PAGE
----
“We are unique because we work for six months before having an event. We had worked for and spent funds for five-and-a-half months and that’s when the emergency declarations went through,” Willoughby said, adding that refunding already-sold tickets put his company in a pretty big hole.

Willoughby now plans to manage Fashion Week’s May and September events more conservatively to ensure costs associated mostly with production and paying independent contractors is under control for the next three or four scheduled events.

Wenzel is in a similar situation. She was forced to cancel Boulevardia due to the mandated lockdown in 2020 and again in 2021 because of challenges planning the music and culture festival following 2020 losses, not to mention the unknowns surrounding the spread of the coronavirus.

Boulevardia’s $472,434 SVOG deposit will do more than ensure the festival will happen in 2022. Wenzel plans to use the money to make Boulevardia bigger and better than before, while also building a bit of cushion for festival years to come.

Wenzel is concerned that the funding is not coming quick enough for live entertainment venues who were unable or unwilling to manufacture creative ways to stay afloat during the mandated shutdown.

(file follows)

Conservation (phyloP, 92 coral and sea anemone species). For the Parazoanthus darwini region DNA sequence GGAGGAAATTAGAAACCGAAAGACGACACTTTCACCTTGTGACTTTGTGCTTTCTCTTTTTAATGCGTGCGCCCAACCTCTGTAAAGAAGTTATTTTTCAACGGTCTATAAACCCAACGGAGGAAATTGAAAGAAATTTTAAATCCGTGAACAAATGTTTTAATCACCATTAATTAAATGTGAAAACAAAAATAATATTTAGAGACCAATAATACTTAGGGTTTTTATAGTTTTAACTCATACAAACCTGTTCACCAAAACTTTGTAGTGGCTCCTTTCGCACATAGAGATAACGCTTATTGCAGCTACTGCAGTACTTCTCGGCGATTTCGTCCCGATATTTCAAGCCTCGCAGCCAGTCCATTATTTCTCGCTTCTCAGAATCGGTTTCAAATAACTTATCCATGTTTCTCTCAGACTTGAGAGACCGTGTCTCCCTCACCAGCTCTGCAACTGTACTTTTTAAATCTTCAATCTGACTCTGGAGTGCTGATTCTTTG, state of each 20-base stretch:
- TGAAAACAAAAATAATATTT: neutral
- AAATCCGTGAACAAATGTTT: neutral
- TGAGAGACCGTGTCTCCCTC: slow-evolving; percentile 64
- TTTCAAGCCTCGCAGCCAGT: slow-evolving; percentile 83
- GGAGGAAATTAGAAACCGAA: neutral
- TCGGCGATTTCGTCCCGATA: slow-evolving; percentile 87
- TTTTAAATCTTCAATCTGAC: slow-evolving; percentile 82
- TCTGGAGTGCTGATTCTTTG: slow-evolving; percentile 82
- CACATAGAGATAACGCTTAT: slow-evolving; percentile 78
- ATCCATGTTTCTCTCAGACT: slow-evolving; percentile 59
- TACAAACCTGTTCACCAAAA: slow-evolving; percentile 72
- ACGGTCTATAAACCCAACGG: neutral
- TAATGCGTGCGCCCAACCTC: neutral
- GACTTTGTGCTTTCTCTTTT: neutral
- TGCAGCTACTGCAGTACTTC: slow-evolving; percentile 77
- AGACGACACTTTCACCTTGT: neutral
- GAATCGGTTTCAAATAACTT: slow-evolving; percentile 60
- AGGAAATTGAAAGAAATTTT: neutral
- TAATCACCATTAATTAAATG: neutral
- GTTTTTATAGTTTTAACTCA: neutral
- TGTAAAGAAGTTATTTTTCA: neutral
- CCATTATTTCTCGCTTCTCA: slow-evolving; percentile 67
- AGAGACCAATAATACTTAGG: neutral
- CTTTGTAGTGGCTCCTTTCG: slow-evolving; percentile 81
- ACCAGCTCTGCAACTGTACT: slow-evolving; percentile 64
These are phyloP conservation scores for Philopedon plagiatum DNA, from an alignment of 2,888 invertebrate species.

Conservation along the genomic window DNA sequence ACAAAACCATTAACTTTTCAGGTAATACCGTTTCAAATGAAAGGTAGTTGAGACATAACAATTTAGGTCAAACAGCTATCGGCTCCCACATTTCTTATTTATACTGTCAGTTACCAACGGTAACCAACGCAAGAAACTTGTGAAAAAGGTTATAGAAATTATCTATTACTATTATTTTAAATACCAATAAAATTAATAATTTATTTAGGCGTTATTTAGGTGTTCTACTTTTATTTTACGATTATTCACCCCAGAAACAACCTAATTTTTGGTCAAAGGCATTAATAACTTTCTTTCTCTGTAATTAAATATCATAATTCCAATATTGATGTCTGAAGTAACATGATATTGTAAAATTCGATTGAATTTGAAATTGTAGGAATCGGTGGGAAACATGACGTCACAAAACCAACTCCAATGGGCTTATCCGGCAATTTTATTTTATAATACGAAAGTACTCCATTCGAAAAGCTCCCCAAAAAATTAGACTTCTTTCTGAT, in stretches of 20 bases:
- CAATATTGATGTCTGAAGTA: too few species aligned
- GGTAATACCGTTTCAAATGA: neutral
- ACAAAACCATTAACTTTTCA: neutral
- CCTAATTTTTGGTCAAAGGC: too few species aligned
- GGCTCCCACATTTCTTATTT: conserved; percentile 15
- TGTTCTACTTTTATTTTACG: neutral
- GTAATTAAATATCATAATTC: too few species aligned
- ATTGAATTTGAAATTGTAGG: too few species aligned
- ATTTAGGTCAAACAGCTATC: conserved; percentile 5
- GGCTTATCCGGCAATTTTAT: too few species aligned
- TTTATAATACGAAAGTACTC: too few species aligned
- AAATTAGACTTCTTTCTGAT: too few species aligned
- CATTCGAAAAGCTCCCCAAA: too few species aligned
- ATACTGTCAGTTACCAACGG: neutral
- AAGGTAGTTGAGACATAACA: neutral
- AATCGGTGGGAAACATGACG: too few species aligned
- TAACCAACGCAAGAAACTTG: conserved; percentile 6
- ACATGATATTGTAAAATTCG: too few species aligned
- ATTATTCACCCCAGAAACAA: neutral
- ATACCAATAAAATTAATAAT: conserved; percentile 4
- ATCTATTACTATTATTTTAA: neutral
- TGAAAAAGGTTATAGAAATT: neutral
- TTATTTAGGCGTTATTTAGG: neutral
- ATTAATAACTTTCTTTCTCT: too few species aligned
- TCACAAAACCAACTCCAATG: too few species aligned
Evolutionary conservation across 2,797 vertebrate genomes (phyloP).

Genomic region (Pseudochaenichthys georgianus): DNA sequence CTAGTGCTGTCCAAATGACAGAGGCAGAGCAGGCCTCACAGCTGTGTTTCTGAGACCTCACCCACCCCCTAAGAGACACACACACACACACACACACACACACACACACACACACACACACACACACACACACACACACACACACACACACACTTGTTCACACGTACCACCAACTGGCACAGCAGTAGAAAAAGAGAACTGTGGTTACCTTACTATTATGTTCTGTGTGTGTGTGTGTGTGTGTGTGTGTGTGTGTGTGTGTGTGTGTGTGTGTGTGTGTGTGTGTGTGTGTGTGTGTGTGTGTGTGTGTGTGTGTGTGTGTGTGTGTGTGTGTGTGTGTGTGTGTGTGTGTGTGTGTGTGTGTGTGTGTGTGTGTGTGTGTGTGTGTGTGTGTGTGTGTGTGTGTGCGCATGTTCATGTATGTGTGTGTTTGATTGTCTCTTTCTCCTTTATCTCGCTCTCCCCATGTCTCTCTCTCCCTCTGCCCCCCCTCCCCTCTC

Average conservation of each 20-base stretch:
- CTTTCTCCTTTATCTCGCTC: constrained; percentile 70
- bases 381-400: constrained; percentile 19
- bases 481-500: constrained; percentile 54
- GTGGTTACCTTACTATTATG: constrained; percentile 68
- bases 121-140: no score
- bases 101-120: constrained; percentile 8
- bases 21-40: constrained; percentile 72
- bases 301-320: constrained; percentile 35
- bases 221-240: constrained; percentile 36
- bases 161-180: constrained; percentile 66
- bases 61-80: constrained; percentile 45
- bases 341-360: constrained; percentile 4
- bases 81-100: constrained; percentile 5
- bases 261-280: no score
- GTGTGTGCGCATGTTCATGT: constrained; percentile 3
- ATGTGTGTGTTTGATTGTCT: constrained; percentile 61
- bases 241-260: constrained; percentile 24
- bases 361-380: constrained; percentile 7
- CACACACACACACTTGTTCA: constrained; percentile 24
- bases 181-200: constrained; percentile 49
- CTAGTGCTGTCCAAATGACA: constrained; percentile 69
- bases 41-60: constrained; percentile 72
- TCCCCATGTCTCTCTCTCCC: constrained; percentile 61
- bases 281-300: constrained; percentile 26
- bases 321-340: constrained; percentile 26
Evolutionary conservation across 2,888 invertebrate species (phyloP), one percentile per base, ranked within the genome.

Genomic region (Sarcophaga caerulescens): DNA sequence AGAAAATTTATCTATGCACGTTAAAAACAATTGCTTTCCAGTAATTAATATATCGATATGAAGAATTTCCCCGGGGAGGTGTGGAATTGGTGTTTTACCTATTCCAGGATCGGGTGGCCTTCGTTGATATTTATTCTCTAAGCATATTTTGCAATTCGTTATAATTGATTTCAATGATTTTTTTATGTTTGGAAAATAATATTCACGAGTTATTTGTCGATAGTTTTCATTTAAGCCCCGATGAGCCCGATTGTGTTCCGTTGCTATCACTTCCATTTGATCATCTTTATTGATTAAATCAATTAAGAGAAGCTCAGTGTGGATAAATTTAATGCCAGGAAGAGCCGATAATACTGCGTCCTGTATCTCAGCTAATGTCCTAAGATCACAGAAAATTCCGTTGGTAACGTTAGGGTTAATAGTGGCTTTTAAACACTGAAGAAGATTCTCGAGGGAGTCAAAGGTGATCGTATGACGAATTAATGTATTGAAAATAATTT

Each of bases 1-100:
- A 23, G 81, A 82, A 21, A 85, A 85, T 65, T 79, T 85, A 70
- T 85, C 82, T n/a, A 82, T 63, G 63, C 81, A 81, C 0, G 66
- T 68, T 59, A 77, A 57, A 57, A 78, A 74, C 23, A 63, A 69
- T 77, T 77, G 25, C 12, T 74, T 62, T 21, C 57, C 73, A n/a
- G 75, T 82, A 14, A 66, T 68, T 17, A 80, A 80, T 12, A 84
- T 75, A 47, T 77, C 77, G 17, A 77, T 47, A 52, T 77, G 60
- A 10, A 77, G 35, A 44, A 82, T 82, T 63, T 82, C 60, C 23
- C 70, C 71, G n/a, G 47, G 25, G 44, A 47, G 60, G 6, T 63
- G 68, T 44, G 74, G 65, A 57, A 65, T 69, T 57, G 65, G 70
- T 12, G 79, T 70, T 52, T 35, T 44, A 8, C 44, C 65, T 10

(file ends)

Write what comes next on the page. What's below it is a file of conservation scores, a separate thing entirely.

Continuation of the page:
Boulevardia's Taps & Tastes
Taps & Tastes is one of the food and drink experiences at Boulevardia. (Contributed | Boulevardia)

That was the case for The KC Melting Pot Theatre.

Aside from a few virtual improv and acting lessons to put some money in the pockets of Melting Pot performers, the small drama theater in Penn Valley Park has been closed since March 2020.

In contrast to organizations like Mammoth and Starlight Theatre, which received $6,542,242, Melting Pot received $22,735.

Melting Pot President and Executive Director Linda Williams said her theater received the amount of money that was expected, based on 2020 losses. And it’s going to make a difference.

“It’s going to allow us to come back strong,” Williams said. “We will be able to do shows that have more cast members, have more advertising and (the grant) will allow them to pay actors more — the actors who had a hard time performing.”

Planning a return to on-stage events in September, Melting Pot expects to ease into normal operations. For Williams, questions remain regarding the spread of the virus and the future of the company’s main venue, Just Off Broadway Theater, which is still in the dark while it waits to learn the fate of its own “Save Our Stages” grant application.

Steve Tulipana, who runs the recordBar, miniBar and Lemonad(e) Park live music venues across Kansas City, also was in the dark until he received notification that his grant request would be fulfilled on Tuesday afternoon.

“We didn’t get the amount we thought we were eligible for, but what we did get will be an immense help in getting through this winter,” Tulipana wrote in an email.

On track to raise prices considerably in his venues and in need of at least 30% more business to survive by the time the outdoor concert season ends, Tulipana said the funding should help his group ease into the re-opening and soften the sticker shock for customers.

“We are super grateful to everyone at (National Independent Venue Association) NIVA for their hard work last year in getting this passed through Congress,” Tulipana added.

“And to the SBA workers for administering it as fast as possible.”

The SBA’s Kansas City district office did not respond to requests for comment.

For a full, updated list of SVOG awards, click here.